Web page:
Black Lives Matter Global Network co-founder Patrisse Cullors and Chanel Miller, a national advocate for awareness of sexual violence, were the keynote speakers at the annual Boston College Women’s Summit, held February 6 in virtual format.

With the goal of empowering women of all backgrounds to realize their individual and collective potential to rise together and enact change, the summit is sponsored by the Boston College Women’s Center and the Boston College Office of Student Involvement, in partnership with the Council for Women of Boston College, the Undergraduate Government of Boston College, SLAM!, and Women in Business.

Patrisse Cullors

Patrisse Cullors

“This year’s summit was certainly different than past years given that it was all virtual. However, the warmth, grace, and candidness of all of our speakers made it feel like an intimate experience,” said Women’s Center Director Katie Dalton. “Chanel Miller and Patrisse Cullors did an incredible job welcoming the audience into their stories and clearly illustrating the roots of their activism, while our skilled moderators, Victoria Garcia and Professor Régine Jean-Charles, expertly connected those stories to the Jesuit identity of Boston College.”

An artist, organizer, educator, and public speaker, Cullors has been an activist for criminal justice reform, and founded the grassroots Los Angeles-based organization Dignity and Power Now. Cullors has been widely recognized for her work with Black Lives Matter, including by Time magazine, which in 2020 named her among the 100 Most Influential People as well as the “100 Women of the Year.” Her memoir, When They Call You a Terrorist: A Black Lives Matter Memoir, became an instant New York Times bestseller.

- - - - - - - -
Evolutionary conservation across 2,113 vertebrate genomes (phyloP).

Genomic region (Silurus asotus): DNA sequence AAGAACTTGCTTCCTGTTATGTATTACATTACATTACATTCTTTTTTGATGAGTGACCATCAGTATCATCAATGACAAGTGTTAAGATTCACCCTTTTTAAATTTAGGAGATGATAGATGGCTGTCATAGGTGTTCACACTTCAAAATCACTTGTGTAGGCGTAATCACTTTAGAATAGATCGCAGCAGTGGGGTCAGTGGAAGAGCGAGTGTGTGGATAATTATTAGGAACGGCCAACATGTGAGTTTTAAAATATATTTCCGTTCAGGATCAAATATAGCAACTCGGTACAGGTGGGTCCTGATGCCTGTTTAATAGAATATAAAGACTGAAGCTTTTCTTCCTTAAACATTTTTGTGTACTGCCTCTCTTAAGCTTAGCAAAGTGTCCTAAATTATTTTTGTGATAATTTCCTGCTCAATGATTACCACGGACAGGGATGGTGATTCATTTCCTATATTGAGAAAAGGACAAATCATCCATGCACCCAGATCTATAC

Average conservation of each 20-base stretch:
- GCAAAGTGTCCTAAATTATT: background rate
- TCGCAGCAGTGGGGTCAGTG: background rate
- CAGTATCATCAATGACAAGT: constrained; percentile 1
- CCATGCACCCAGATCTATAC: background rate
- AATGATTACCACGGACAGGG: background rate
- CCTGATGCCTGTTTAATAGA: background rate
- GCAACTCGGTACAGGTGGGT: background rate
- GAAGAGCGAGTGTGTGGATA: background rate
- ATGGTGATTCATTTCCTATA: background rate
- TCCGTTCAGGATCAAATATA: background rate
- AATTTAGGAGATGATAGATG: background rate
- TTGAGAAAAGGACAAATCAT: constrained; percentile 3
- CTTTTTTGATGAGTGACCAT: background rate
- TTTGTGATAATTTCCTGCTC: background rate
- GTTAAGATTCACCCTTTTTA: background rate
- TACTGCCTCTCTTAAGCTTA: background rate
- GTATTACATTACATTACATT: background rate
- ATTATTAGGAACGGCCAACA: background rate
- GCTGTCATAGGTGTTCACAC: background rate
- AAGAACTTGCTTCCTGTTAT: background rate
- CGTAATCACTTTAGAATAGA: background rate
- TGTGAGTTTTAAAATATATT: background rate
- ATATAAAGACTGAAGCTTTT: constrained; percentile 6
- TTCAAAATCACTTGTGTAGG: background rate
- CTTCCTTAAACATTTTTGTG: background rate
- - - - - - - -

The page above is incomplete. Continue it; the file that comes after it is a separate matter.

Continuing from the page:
Chanel Miller

Channel Miller

Miller first came to the attention of the public anonymously, as the victim of a sexual assault by Brock Turner in 2015, when her victim impact statement at Turner’s sentencing went viral. Four years later, she came forward publicly about her ordeal and released her memoir Know My Name, which won the National Book Critics Award for Autobiographies and helped spark national discussion about sexual violence in academia. She shares her experiences as a means of promoting greater awareness of the isolation and trauma sexual assault victims face.

The event also featured eight virtual workshops on topics such as “Women’s Leadership in the COVID Pandemic,” “Achieving Common Goals: Lessons From An Activist In Professional Women’s Hockey,” and “Prepping for Post-Grad: A Lesson in Humility,” with Amaka Nnaeto '20, who works in financial technology at BlackRock Investment Management.

Other workshop leaders included Symone Varnado '19, an entrepreneur, community activist, and organizer; Helene Norton-Russell '00, M.A. '02, an adjunct professor of sociology at Johnson & Wales University and member of the BC LGBTQ+ Alumni Council Executive Committee; and Katie Diasti '19, founder and CEO of Viv, which makes sustainable menstrual products.

University Communications | February 2021